Smith wrested control over nearly all aspects of the album that resulted, Horses. “I had to fight for everything. I missed out on getting the font I wanted for the album cover but I got 95%.” Her black-and-white front cover photo, taken by her friend Robert Mapplethorpe, stood up defiantly from the LP racks. “The Arista art department hated it! Originally they airbrushed my hair to make it look less messy. I made certain they reversed that decision! I didn’t get a lot of money from my recording contract, but I made certain that no decision could be made without mutual agreement. I got creative control.”
Smith wanted jazz-R&B producer Tom Dowd, but Atlantic Records President Ahmet Ertegun wouldn’t release him for Horses. She had no trouble settling on John Cale, a member of a seminal New York band, The Velvet Underground. “I was very lucky he agreed to do it,” she said. “We locked horns sometimes, but he got as much out of me as he could. I was a fledgling; my musicians were fledglings.”
Horses will be performed in its entirety at her Milwaukee concert, followed by a cross-section of songs from throughout her catalogue. She mentions her ’88 comeback, “People Have the Power,” her first release after eight years of silence following her marriage. It will sound anthemic in today’s political situation.
“I couldn’t believe how fantastic the people of Milwaukee were,” she says, recounting her first concert here, a 1976 show at the Oriental Theatre. “It was a wild concert. Everyone knew the words to the songs. And that fancy old theater! I’d never seen a place like that. I hadn’t traveled much at all until then, and I couldn’t imagine how Milwaukee heard of us.” That first Milwaukee show occurred just days before she met her husband, already a hero to her as a member of the radical ’60s band MC5. After his death in 1994, Smith became more active as an artist, writing a pair of well-reviewed books and releasing six albums.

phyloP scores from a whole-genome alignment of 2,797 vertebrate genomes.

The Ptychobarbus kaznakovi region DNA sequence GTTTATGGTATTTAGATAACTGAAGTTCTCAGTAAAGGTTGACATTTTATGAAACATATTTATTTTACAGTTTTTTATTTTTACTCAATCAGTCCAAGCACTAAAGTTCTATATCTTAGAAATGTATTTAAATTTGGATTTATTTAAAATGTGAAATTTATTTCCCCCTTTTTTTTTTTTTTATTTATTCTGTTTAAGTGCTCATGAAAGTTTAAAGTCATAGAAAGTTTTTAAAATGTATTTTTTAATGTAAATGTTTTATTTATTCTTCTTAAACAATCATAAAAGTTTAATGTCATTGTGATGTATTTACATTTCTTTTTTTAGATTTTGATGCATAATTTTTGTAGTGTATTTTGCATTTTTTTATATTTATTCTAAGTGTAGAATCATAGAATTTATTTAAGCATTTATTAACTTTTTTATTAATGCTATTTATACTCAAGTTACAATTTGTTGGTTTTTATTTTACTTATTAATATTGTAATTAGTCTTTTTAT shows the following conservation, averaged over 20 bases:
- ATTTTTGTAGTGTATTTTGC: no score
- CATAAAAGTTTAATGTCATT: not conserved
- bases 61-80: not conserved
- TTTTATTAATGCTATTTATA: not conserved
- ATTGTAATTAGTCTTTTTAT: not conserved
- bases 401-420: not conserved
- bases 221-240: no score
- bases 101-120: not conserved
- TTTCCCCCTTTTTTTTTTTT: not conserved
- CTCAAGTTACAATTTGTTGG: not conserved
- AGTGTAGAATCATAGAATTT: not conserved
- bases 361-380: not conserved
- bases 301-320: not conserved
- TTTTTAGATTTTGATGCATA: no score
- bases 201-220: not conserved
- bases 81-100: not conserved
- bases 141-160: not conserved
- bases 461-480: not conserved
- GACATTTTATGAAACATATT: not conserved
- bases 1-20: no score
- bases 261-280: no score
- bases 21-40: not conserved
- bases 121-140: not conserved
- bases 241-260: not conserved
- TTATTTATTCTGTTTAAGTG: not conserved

“We’re basically a European touring band now,” she says, adding that she’s eager to return to Milwaukee. Her last concert here was at the Milwaukee Auditorium, the building that has long since been transformed into the Milwaukee Theatre. It was one of her final U.S. shows before her retirement. “We’re not touring much, but it’s really nice to come back to places like Detroit and Milwaukee,” she says. “We had so much enthusiasm in those cities. They helped break us as a band.”
The Patti Smith Band performs Thursday, March 9 at 8 p.m. at the Milwaukee Theatre, 500 W. Kilbourn Ave. Tickets are available from ticketmaster.com or by calling 1-800-745-3000.